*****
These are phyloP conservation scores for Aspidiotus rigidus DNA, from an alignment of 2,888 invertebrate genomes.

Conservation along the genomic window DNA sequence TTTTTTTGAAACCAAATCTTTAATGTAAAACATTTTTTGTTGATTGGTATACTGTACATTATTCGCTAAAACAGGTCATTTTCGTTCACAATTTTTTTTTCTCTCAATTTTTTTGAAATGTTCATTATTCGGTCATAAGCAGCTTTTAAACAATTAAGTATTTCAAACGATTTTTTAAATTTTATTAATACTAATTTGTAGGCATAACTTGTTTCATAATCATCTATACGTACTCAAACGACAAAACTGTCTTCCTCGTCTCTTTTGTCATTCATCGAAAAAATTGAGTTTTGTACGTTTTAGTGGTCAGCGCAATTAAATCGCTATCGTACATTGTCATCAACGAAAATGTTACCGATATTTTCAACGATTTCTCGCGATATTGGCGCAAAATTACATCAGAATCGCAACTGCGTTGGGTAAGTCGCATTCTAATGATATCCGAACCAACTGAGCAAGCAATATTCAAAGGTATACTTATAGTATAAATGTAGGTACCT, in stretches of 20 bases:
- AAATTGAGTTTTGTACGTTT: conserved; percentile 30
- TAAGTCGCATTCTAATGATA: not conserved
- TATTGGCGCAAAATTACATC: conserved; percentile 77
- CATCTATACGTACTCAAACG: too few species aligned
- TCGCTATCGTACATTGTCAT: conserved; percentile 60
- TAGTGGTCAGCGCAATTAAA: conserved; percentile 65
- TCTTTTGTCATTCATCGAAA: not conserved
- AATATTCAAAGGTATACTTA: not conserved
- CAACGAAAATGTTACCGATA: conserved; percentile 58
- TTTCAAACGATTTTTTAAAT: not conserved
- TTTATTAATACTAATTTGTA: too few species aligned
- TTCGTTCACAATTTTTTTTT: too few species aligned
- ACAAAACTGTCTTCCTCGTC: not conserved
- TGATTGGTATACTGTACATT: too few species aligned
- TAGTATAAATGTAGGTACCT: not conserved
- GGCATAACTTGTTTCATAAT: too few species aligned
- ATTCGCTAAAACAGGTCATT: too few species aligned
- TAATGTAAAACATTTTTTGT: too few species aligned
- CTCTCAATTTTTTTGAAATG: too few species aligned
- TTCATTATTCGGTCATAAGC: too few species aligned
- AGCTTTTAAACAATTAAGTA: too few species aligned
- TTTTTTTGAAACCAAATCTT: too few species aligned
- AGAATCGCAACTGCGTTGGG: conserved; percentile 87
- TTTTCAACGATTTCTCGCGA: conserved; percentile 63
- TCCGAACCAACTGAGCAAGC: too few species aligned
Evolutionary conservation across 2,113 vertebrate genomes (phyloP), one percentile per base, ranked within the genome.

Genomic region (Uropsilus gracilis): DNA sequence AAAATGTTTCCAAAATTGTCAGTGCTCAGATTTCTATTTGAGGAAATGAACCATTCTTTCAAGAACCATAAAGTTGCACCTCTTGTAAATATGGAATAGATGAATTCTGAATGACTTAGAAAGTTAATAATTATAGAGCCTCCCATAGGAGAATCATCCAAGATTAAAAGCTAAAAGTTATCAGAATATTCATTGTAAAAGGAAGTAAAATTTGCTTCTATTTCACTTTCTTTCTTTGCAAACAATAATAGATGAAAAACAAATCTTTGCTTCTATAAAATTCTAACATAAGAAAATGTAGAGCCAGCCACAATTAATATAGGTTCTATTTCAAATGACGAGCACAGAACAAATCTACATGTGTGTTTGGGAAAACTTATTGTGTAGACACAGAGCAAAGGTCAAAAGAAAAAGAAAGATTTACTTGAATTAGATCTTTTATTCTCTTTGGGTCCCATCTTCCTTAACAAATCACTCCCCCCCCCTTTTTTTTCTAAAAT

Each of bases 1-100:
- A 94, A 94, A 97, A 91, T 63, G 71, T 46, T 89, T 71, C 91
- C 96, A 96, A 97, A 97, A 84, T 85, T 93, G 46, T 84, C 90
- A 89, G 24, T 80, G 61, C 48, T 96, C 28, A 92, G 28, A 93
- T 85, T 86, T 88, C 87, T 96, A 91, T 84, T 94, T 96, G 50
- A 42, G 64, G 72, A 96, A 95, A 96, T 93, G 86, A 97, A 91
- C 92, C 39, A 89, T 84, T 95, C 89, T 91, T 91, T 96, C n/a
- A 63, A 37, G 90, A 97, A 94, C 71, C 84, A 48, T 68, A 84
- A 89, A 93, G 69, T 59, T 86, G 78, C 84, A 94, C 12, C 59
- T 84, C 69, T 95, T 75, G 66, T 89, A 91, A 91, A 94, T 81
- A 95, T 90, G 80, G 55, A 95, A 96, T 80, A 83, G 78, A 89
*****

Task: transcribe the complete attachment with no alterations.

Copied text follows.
These are phyloP conservation scores for Aspidiotus rigidus DNA, from an alignment of 2,888 invertebrate genomes.

Conservation along the genomic window DNA sequence TTTTTTTGAAACCAAATCTTTAATGTAAAACATTTTTTGTTGATTGGTATACTGTACATTATTCGCTAAAACAGGTCATTTTCGTTCACAATTTTTTTTTCTCTCAATTTTTTTGAAATGTTCATTATTCGGTCATAAGCAGCTTTTAAACAATTAAGTATTTCAAACGATTTTTTAAATTTTATTAATACTAATTTGTAGGCATAACTTGTTTCATAATCATCTATACGTACTCAAACGACAAAACTGTCTTCCTCGTCTCTTTTGTCATTCATCGAAAAAATTGAGTTTTGTACGTTTTAGTGGTCAGCGCAATTAAATCGCTATCGTACATTGTCATCAACGAAAATGTTACCGATATTTTCAACGATTTCTCGCGATATTGGCGCAAAATTACATCAGAATCGCAACTGCGTTGGGTAAGTCGCATTCTAATGATATCCGAACCAACTGAGCAAGCAATATTCAAAGGTATACTTATAGTATAAATGTAGGTACCT, in stretches of 20 bases:
- AAATTGAGTTTTGTACGTTT: conserved; percentile 30
- TAAGTCGCATTCTAATGATA: not conserved
- TATTGGCGCAAAATTACATC: conserved; percentile 77
- CATCTATACGTACTCAAACG: too few species aligned
- TCGCTATCGTACATTGTCAT: conserved; percentile 60
- TAGTGGTCAGCGCAATTAAA: conserved; percentile 65
- TCTTTTGTCATTCATCGAAA: not conserved
- AATATTCAAAGGTATACTTA: not conserved
- CAACGAAAATGTTACCGATA: conserved; percentile 58
- TTTCAAACGATTTTTTAAAT: not conserved
- TTTATTAATACTAATTTGTA: too few species aligned
- TTCGTTCACAATTTTTTTTT: too few species aligned
- ACAAAACTGTCTTCCTCGTC: not conserved
- TGATTGGTATACTGTACATT: too few species aligned
- TAGTATAAATGTAGGTACCT: not conserved
- GGCATAACTTGTTTCATAAT: too few species aligned
- ATTCGCTAAAACAGGTCATT: too few species aligned
- TAATGTAAAACATTTTTTGT: too few species aligned
- CTCTCAATTTTTTTGAAATG: too few species aligned
- TTCATTATTCGGTCATAAGC: too few species aligned
- AGCTTTTAAACAATTAAGTA: too few species aligned
- TTTTTTTGAAACCAAATCTT: too few species aligned
- AGAATCGCAACTGCGTTGGG: conserved; percentile 87
- TTTTCAACGATTTCTCGCGA: conserved; percentile 63
- TCCGAACCAACTGAGCAAGC: too few species aligned
Evolutionary conservation across 2,113 vertebrate genomes (phyloP), one percentile per base, ranked within the genome.

Genomic region (Uropsilus gracilis): DNA sequence AAAATGTTTCCAAAATTGTCAGTGCTCAGATTTCTATTTGAGGAAATGAACCATTCTTTCAAGAACCATAAAGTTGCACCTCTTGTAAATATGGAATAGATGAATTCTGAATGACTTAGAAAGTTAATAATTATAGAGCCTCCCATAGGAGAATCATCCAAGATTAAAAGCTAAAAGTTATCAGAATATTCATTGTAAAAGGAAGTAAAATTTGCTTCTATTTCACTTTCTTTCTTTGCAAACAATAATAGATGAAAAACAAATCTTTGCTTCTATAAAATTCTAACATAAGAAAATGTAGAGCCAGCCACAATTAATATAGGTTCTATTTCAAATGACGAGCACAGAACAAATCTACATGTGTGTTTGGGAAAACTTATTGTGTAGACACAGAGCAAAGGTCAAAAGAAAAAGAAAGATTTACTTGAATTAGATCTTTTATTCTCTTTGGGTCCCATCTTCCTTAACAAATCACTCCCCCCCCCTTTTTTTTCTAAAAT

Each of bases 1-100:
- A 94, A 94, A 97, A 91, T 63, G 71, T 46, T 89, T 71, C 91
- C 96, A 96, A 97, A 97, A 84, T 85, T 93, G 46, T 84, C 90
- A 89, G 24, T 80, G 61, C 48, T 96, C 28, A 92, G 28, A 93
- T 85, T 86, T 88, C 87, T 96, A 91, T 84, T 94, T 96, G 50
- A 42, G 64, G 72, A 96, A 95, A 96, T 93, G 86, A 97, A 91
- C 92, C 39, A 89, T 84, T 95, C 89, T 91, T 91, T 96, C n/a
- A 63, A 37, G 90, A 97, A 94, C 71, C 84, A 48, T 68, A 84
- A 89, A 93, G 69, T 59, T 86, G 78, C 84, A 94, C 12, C 59
- T 84, C 69, T 95, T 75, G 66, T 89, A 91, A 91, A 94, T 81
- A 95, T 90, G 80, G 55, A 95, A 96, T 80, A 83, G 78, A 89